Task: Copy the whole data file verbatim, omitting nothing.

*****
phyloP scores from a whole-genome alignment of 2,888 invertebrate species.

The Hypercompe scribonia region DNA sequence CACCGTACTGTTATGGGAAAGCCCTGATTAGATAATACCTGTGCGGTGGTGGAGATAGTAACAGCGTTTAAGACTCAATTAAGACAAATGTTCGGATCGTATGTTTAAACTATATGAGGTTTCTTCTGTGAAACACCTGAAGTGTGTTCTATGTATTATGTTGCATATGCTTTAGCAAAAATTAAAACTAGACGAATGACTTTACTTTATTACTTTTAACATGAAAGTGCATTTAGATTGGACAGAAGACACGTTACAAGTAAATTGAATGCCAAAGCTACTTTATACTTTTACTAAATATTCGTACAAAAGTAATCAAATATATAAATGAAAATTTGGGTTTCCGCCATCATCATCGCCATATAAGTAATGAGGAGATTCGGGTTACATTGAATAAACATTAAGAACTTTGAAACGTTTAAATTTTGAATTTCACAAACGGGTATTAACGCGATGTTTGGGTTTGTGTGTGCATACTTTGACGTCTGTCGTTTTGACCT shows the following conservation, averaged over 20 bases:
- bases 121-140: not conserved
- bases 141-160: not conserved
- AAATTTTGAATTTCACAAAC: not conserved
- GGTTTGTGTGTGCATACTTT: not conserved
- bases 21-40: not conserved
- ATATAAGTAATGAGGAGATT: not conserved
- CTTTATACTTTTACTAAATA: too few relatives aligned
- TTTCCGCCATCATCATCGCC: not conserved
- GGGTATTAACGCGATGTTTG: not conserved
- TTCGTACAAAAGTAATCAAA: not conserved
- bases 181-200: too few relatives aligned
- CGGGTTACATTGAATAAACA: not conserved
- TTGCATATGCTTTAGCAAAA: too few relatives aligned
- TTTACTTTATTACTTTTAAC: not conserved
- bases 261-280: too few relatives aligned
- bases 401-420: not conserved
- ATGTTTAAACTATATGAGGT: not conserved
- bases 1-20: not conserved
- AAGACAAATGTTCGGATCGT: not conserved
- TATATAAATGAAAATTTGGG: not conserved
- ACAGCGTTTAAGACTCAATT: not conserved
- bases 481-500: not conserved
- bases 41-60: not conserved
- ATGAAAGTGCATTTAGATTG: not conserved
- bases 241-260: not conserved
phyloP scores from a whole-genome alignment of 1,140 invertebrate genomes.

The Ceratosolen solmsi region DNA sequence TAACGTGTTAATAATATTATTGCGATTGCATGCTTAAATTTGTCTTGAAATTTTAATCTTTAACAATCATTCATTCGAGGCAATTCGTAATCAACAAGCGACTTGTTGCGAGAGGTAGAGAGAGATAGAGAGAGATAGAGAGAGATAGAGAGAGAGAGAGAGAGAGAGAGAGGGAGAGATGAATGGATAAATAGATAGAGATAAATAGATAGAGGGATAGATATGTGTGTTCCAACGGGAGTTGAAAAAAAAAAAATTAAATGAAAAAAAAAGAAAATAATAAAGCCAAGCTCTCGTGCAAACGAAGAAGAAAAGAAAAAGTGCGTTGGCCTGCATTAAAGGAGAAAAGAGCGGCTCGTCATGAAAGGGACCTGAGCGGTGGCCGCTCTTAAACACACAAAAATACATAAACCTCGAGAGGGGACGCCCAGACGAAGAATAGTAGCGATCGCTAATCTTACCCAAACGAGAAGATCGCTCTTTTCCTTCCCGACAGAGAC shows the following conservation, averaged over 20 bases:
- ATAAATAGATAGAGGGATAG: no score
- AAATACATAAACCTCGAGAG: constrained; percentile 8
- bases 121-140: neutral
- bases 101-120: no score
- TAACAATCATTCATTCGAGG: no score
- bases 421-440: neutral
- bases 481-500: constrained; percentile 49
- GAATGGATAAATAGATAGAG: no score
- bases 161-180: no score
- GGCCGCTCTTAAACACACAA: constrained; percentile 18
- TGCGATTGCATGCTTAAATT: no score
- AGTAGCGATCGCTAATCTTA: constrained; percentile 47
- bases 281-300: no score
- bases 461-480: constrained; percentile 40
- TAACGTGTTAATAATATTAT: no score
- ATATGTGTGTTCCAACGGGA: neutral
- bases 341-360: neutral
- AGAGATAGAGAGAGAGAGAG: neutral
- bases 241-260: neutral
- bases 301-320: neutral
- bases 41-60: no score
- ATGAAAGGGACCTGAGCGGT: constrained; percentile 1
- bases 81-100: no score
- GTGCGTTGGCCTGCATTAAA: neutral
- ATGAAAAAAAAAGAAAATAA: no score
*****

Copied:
phyloP scores from a whole-genome alignment of 2,888 invertebrate species.

The Hypercompe scribonia region DNA sequence CACCGTACTGTTATGGGAAAGCCCTGATTAGATAATACCTGTGCGGTGGTGGAGATAGTAACAGCGTTTAAGACTCAATTAAGACAAATGTTCGGATCGTATGTTTAAACTATATGAGGTTTCTTCTGTGAAACACCTGAAGTGTGTTCTATGTATTATGTTGCATATGCTTTAGCAAAAATTAAAACTAGACGAATGACTTTACTTTATTACTTTTAACATGAAAGTGCATTTAGATTGGACAGAAGACACGTTACAAGTAAATTGAATGCCAAAGCTACTTTATACTTTTACTAAATATTCGTACAAAAGTAATCAAATATATAAATGAAAATTTGGGTTTCCGCCATCATCATCGCCATATAAGTAATGAGGAGATTCGGGTTACATTGAATAAACATTAAGAACTTTGAAACGTTTAAATTTTGAATTTCACAAACGGGTATTAACGCGATGTTTGGGTTTGTGTGTGCATACTTTGACGTCTGTCGTTTTGACCT shows the following conservation, averaged over 20 bases:
- bases 121-140: not conserved
- bases 141-160: not conserved
- AAATTTTGAATTTCACAAAC: not conserved
- GGTTTGTGTGTGCATACTTT: not conserved
- bases 21-40: not conserved
- ATATAAGTAATGAGGAGATT: not conserved
- CTTTATACTTTTACTAAATA: too few relatives aligned
- TTTCCGCCATCATCATCGCC: not conserved
- GGGTATTAACGCGATGTTTG: not conserved
- TTCGTACAAAAGTAATCAAA: not conserved
- bases 181-200: too few relatives aligned
- CGGGTTACATTGAATAAACA: not conserved
- TTGCATATGCTTTAGCAAAA: too few relatives aligned
- TTTACTTTATTACTTTTAAC: not conserved
- bases 261-280: too few relatives aligned
- bases 401-420: not conserved
- ATGTTTAAACTATATGAGGT: not conserved
- bases 1-20: not conserved
- AAGACAAATGTTCGGATCGT: not conserved
- TATATAAATGAAAATTTGGG: not conserved
- ACAGCGTTTAAGACTCAATT: not conserved
- bases 481-500: not conserved
- bases 41-60: not conserved
- ATGAAAGTGCATTTAGATTG: not conserved
- bases 241-260: not conserved
phyloP scores from a whole-genome alignment of 1,140 invertebrate genomes.

The Ceratosolen solmsi region DNA sequence TAACGTGTTAATAATATTATTGCGATTGCATGCTTAAATTTGTCTTGAAATTTTAATCTTTAACAATCATTCATTCGAGGCAATTCGTAATCAACAAGCGACTTGTTGCGAGAGGTAGAGAGAGATAGAGAGAGATAGAGAGAGATAGAGAGAGAGAGAGAGAGAGAGAGAGGGAGAGATGAATGGATAAATAGATAGAGATAAATAGATAGAGGGATAGATATGTGTGTTCCAACGGGAGTTGAAAAAAAAAAAATTAAATGAAAAAAAAAGAAAATAATAAAGCCAAGCTCTCGTGCAAACGAAGAAGAAAAGAAAAAGTGCGTTGGCCTGCATTAAAGGAGAAAAGAGCGGCTCGTCATGAAAGGGACCTGAGCGGTGGCCGCTCTTAAACACACAAAAATACATAAACCTCGAGAGGGGACGCCCAGACGAAGAATAGTAGCGATCGCTAATCTTACCCAAACGAGAAGATCGCTCTTTTCCTTCCCGACAGAGAC shows the following conservation, averaged over 20 bases:
- ATAAATAGATAGAGGGATAG: no score
- AAATACATAAACCTCGAGAG: constrained; percentile 8
- bases 121-140: neutral
- bases 101-120: no score
- TAACAATCATTCATTCGAGG: no score
- bases 421-440: neutral
- bases 481-500: constrained; percentile 49
- GAATGGATAAATAGATAGAG: no score
- bases 161-180: no score
- GGCCGCTCTTAAACACACAA: constrained; percentile 18
- TGCGATTGCATGCTTAAATT: no score
- AGTAGCGATCGCTAATCTTA: constrained; percentile 47
- bases 281-300: no score
- bases 461-480: constrained; percentile 40
- TAACGTGTTAATAATATTAT: no score
- ATATGTGTGTTCCAACGGGA: neutral
- bases 341-360: neutral
- AGAGATAGAGAGAGAGAGAG: neutral
- bases 241-260: neutral
- bases 301-320: neutral
- bases 41-60: no score
- ATGAAAGGGACCTGAGCGGT: constrained; percentile 1
- bases 81-100: no score
- GTGCGTTGGCCTGCATTAAA: neutral
- ATGAAAAAAAAAGAAAATAA: no score